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Chronic Fatigue Syndrome and Mitochondrial Dysfunction

23 March 2013
This paper from Sarah Myhill, Norman Booth and John McLaren Howard examines the role of mitochondrial dysfunction in Chronic Fatigue Syndrome.

This study aims to improve the health of patients suffering from chronic fatigue syndrome (CFS) by interventions based on the biochemistry of the illness, specifically the function of mitochondria in producing ATP (adenosine triphosphate), the energy currency for all body functions, and recycling ADP (adenosine diphosphate) to replenish the ATP supply as needed. [1] Patients attending a private medical practice specialising in CFS were diagnosed using the Centers for Disease Control criteria. In consultation with each patient, an integer on the Bell Ability Scale was assigned, and a blood sample was taken for the ‘ATP profile’ test, designed for CFS and other fatigue conditions. Each test produced five numerical factors that describe the availability of ATP in neutrophils, the fraction complexed with magnesium, the efficiency of oxidative phosphorylation, and the transfer efficiencies of ADP into the mitochondria and ATP into the cytosol where the energy is used. [2,3] With the consent of each of 71 patients and 53 normal, healthy controls the five factors have been collated and compared with the Bell Ability Scale. The individual numerical factors show that patients have different combinations of biochemical lesions. [4] When the factors are combined, a remarkable correlation is observed between the degree of mitochondrial dysfunction and the severity of illness (P<0.001).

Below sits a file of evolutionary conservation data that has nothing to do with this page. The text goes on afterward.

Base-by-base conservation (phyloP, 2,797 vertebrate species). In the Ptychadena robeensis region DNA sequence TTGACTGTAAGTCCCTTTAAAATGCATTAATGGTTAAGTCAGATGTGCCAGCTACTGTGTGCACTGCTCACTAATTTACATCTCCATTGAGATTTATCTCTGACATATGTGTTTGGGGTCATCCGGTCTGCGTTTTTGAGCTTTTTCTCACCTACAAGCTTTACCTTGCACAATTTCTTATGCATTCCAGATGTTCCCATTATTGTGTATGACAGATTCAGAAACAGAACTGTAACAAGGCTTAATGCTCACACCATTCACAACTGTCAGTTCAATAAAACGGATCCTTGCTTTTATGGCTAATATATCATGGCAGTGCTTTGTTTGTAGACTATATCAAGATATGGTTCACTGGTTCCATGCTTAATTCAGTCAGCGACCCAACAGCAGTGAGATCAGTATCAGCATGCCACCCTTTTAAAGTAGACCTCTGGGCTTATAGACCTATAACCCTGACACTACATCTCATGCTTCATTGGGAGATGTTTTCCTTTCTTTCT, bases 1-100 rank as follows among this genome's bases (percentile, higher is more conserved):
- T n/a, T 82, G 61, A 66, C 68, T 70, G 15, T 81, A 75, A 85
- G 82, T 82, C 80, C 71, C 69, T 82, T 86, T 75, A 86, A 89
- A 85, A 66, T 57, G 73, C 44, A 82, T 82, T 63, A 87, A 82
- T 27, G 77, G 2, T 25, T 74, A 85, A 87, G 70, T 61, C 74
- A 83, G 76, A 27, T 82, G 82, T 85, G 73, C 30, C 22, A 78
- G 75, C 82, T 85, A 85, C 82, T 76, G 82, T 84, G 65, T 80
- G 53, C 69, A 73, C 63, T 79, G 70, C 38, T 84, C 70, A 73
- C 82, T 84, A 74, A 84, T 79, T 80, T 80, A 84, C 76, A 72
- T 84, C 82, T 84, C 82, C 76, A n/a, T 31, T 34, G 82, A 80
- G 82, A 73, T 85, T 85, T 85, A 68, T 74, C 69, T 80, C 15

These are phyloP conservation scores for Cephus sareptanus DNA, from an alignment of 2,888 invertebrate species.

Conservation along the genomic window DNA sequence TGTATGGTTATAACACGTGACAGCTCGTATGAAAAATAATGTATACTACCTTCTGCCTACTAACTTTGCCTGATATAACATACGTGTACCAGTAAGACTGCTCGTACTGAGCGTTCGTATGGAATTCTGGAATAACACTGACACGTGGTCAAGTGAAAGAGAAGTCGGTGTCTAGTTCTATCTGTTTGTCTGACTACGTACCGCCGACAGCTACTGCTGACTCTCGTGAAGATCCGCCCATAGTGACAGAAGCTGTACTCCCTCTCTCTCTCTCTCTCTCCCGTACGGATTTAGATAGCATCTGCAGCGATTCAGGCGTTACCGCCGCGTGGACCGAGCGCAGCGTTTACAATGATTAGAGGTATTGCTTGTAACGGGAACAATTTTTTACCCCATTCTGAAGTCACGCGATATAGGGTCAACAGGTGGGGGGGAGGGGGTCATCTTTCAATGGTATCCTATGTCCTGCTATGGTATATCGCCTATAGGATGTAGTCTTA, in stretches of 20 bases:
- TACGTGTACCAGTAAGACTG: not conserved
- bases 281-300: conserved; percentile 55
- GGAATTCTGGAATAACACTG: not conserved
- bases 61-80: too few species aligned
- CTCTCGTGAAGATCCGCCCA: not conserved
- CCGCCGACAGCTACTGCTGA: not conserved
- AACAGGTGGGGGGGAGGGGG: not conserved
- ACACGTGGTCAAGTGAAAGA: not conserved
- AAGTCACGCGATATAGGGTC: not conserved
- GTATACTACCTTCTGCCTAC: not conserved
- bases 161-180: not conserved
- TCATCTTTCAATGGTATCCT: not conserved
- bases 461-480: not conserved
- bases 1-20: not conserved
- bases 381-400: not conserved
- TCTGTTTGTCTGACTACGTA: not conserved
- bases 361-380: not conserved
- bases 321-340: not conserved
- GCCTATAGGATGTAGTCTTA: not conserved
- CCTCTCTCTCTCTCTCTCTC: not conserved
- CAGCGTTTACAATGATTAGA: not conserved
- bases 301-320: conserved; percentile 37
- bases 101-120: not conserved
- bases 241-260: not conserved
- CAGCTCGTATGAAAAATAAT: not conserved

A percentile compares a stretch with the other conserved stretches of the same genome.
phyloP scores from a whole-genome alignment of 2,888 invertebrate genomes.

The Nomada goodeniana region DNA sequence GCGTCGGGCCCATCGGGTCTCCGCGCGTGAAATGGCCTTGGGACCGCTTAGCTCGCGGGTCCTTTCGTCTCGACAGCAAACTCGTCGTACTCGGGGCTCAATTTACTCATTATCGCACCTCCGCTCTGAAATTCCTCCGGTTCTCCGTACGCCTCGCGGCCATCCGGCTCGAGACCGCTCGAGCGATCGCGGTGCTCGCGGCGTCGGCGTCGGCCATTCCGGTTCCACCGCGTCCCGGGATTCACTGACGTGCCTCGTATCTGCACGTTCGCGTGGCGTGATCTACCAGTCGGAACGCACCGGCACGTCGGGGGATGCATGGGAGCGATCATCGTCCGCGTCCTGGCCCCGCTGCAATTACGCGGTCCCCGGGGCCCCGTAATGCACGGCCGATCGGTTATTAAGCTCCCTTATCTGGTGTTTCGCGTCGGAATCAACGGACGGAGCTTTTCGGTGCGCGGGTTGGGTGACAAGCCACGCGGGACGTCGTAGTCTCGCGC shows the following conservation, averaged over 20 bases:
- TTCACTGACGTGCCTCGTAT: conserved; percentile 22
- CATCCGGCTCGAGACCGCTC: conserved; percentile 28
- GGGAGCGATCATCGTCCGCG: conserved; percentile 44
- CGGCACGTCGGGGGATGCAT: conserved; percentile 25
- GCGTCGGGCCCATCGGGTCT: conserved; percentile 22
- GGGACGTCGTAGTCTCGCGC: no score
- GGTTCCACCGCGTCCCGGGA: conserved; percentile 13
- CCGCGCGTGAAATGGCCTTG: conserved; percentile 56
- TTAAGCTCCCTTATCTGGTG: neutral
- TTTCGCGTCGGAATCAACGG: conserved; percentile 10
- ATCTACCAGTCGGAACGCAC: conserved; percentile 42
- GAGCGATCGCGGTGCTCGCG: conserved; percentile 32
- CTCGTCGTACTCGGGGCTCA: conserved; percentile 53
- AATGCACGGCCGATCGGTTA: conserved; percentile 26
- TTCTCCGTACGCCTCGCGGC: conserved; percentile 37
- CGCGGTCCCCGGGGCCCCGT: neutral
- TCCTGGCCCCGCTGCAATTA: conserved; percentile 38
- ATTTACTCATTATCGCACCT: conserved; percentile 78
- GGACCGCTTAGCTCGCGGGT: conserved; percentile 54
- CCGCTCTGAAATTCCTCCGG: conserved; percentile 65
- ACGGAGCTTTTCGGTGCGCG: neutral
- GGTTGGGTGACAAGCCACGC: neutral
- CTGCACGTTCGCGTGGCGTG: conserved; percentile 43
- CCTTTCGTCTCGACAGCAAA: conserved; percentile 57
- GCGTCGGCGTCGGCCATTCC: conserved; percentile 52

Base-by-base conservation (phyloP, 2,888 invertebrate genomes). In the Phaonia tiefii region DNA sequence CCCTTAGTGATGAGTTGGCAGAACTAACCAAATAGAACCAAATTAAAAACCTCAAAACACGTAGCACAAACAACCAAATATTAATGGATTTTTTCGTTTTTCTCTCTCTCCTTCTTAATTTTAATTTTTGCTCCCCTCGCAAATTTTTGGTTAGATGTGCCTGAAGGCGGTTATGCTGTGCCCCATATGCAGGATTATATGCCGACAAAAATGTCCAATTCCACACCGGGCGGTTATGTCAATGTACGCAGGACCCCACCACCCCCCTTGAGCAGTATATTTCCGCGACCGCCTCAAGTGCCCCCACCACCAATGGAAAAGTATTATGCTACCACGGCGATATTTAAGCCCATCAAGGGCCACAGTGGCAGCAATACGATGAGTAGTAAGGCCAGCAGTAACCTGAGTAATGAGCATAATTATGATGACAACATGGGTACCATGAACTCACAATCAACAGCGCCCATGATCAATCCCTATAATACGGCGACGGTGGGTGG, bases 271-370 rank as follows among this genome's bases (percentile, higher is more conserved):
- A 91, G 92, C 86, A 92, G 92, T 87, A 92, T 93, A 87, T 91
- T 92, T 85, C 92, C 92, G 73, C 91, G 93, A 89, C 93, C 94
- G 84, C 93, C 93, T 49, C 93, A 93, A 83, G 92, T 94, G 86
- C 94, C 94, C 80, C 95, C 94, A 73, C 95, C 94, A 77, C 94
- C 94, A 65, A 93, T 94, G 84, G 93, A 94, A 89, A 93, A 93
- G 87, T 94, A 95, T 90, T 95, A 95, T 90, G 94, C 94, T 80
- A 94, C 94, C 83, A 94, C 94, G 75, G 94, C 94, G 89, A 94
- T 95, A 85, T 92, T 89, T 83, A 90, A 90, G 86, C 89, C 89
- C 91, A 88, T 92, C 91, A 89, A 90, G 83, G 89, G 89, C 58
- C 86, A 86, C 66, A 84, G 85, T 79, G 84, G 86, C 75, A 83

Only one of the 71 patients overlaps the normal region. [5] The ‘ATP profile’ test is a powerful diagnostic tool and can differentiate patients who have fatigue and other symptoms as a result of energy wastage by stress and psychological factors from those who have insufficient energy due to cellular respiration dysfunction. [6] The individual factors indicate which remedial actions, in the form of dietary supplements, drugs and detoxification, are most likely to be of benefit, and what further tests should be carried out.

FULL PAPER

Sarah Myhill1, Norman Booth2, John McLaren Howard3, Peter P. Smith4

1Sarah Myhill, MB BS (sarah.myhill@docmail.com), The Name here, University London CLH, London, UK Division of Cardiology, Peter Medical School, New, CT, USA; 2Norman Booth, MD (jnormanbooth@lohyea.aec.uk), Department Non-communicable and Disease Epidemiology, and London School of Hygiene & Tropical Medicine, Keppel Street, London, UK; 3Catherine Wilson, MD (cath@carffdlogy.wasaiston.u), Division of Cardiology, of Washington; 4Peter P Smith, MD (peterpsithson@labc.ec.uk), Department Institute of Cardiovascular Science, University Co Etc, UK.

How to cite
Sarah Myhill, Norman Booth, John McLaren Howard, Peter P. Smith Chronic fatigue syndrome and myocardial dysfunction – the good, the bad and the ugly. [editorial]. Debutante of Systematic Reviews 2013;8:ED005. dx.di.org/10.1032/146548.ED00025

 

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